April may or may not be the cruelest month, but in 2012 it’s also Wainwright month! Both Loudon III and his son Rufus have albums due out — Loudon’s archly-titled Older Than My Old Man Now came out Tuesday, while Rufus just released an excellent Black Cab Session in anticipation of Out of the Game, which drops May 1st. It can’t be all that often that father and son have released albums within two weeks of each other, and the coincidence got us thinking about some of the most impressive family legacies in music, starting with the Wainwright/McGarrigle clan and encompassing everything from country music to Afrobeat and Indian classical music. Check out our selections after the jump.
The Wainwright/McGarrigle clan
If you believe that musical ability gets passed down in the genes, then it was pretty much inevitable that the union of Loudon Wainwright III and Kate McGarrigle would bear musical fruit. Loudon was (and remains) a prolific songwriter, while Kate and her sister Anna formed a well-respected folk duo, playing together for some 35 years until Kate’s death in 2010. The couple divorced in 1978, but by then Kate had given birth to Rufus and Martha, both of whom were, um, immortalized in song by their father — Martha with “Pretty Little Martha” and Rufus with a breastfeeding ditty entitled, irony of ironies, “Rufus is a Tit Man.”
OK, so the second generation wasn’t particularly inspiring, unless you’re a manic Wilson Phillips fan, in which case, um, we’re happy for you. But the born-in-the-’40s generation of California’s Wilson family included one epoch-defining genius (Brian), two harmonizing brothers (Dennis and Carl), and one cousin who was a bit of a tool but nonetheless a valuable vocalist (Mike Love). The Wilsons’ father (and later manager) Murry was also a musician, recording an album for Capitol in 1967 — it’s just a shame that he was also by all accounts a thoroughly unpleasant man.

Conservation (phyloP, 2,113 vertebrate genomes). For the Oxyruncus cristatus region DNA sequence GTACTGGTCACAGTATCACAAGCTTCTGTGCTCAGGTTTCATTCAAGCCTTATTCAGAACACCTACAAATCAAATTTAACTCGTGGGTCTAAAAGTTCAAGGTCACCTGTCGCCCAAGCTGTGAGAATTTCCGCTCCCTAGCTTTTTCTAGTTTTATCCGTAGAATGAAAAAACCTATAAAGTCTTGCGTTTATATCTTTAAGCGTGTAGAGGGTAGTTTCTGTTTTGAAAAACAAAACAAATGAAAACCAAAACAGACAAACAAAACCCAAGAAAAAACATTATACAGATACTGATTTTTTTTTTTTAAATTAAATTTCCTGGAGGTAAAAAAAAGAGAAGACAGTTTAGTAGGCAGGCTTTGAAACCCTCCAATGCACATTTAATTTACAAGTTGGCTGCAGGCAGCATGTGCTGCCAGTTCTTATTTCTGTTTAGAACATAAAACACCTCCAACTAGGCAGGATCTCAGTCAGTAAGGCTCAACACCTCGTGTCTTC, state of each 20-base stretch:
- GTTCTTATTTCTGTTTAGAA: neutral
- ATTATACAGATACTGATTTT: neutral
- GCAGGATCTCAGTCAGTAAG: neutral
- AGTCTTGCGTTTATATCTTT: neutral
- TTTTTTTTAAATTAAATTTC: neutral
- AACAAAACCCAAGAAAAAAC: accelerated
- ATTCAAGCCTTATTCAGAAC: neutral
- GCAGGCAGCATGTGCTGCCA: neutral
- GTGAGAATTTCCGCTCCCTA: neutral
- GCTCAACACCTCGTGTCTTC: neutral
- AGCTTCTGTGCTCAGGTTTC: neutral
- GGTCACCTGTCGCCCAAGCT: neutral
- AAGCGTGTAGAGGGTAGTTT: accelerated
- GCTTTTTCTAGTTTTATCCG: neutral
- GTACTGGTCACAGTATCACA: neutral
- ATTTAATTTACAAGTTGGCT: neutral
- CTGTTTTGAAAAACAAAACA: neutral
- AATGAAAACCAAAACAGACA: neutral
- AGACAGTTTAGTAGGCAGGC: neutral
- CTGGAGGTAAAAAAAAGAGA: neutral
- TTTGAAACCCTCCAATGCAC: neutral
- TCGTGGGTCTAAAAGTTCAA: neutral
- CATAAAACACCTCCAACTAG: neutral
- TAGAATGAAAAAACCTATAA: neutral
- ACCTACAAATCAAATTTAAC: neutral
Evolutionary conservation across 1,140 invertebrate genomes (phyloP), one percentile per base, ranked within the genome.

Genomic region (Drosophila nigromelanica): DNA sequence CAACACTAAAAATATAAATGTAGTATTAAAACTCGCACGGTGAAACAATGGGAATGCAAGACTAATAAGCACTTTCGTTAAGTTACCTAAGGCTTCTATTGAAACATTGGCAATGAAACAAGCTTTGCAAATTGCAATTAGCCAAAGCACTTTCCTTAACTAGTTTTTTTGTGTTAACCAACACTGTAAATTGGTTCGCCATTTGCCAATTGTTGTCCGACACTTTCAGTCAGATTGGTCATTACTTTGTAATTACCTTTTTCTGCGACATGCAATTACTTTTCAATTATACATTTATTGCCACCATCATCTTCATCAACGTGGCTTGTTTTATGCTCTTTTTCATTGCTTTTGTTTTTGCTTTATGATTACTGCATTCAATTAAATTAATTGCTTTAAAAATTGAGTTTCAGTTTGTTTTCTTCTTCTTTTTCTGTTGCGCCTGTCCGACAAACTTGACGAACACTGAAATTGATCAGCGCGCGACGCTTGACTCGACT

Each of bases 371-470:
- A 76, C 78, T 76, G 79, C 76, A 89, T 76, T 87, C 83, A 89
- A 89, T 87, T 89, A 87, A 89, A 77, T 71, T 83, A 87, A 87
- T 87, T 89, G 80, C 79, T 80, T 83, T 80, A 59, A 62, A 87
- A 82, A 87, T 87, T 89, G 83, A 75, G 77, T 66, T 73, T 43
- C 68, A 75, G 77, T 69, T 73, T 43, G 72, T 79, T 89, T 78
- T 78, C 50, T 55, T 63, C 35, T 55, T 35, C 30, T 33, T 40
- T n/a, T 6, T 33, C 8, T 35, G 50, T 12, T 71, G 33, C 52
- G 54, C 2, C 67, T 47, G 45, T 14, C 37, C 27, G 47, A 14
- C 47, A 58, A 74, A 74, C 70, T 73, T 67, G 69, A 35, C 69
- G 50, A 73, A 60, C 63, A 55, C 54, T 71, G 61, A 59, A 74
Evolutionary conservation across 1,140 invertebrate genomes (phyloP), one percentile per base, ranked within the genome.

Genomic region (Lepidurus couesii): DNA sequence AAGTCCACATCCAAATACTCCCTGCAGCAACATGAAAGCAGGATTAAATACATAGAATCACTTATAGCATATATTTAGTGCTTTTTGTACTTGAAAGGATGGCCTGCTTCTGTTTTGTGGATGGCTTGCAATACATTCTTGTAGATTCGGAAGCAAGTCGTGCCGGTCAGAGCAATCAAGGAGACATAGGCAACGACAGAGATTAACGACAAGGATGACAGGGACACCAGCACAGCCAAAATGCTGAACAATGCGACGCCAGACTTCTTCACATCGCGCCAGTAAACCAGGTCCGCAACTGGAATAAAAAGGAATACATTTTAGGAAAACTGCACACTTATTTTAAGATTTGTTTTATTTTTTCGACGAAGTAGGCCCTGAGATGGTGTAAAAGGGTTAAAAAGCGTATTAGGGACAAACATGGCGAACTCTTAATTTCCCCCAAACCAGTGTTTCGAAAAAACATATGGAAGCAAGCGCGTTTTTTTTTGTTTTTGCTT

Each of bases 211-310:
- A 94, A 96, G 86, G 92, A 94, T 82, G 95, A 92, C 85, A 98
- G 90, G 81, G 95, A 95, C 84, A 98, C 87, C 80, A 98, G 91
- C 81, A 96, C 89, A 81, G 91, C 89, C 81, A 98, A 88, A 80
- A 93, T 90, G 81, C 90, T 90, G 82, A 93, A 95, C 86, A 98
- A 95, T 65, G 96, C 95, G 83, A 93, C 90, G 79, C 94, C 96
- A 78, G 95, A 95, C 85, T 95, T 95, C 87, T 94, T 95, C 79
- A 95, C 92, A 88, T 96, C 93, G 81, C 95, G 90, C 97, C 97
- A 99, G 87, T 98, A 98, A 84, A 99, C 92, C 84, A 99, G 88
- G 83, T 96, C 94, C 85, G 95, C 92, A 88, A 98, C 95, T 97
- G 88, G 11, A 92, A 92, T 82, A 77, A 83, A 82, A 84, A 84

In some ways, the Jacksons are the archetypal musical family — outrageously talented and entirely dysfunctional. As with the Wilsons, the Jackson family legacy encompassed one domineering father (Joseph) and one tortured genius (Michael, of course), but the Jacksons probably have the Wilsons beat as far as sheer breadth of talent goes — we’ll see your Carl ‘n’ Dennis and raise you the rest of the Jackson five, plus Janet for good measure. A remarkable fact about the Jacksons: eight of the nine siblings have had gold records in the USA. (Poor LaToya is the one who missed out.)
Pandit Ravi Shankar and his daughters
Surely there’s no other family in the world that can claim a Grammy-winning adult contemporary songstress (Norah Jones), a genre-hopping musical fusion pioneer (Anoushka Shankar), and the man who’s certainly the best-known and quite possibly the finest Indian classical artist of the 20th century (their father, Pandit Ravi Shankar).
It seems that every couple of years, a new scion to the Marley family legacy pops up to release a record. There’s Ziggy, of course, who’s been making records since the mid-’80s, working until 2001 with several of his siblings (namely Sharon, Stephen and Cedella) in all-Marley band The Melody Makers. There’s Ky-Mani, who’s made six solo albums and topped the charts in Jamaica. There’s Damian, whose gritty, urban-influenced music is an entirely different proposition, as his excellent 2005 breakthrough Welcome to Jamrock demonstrated amply. And elsewhere, there’s Rohan, who’s been procreating copiously with Lauryn Hill for most of the 2000s. We’re putting money on at least one of the five children of that union making a record sooner or later.
The Ransome-Kuti family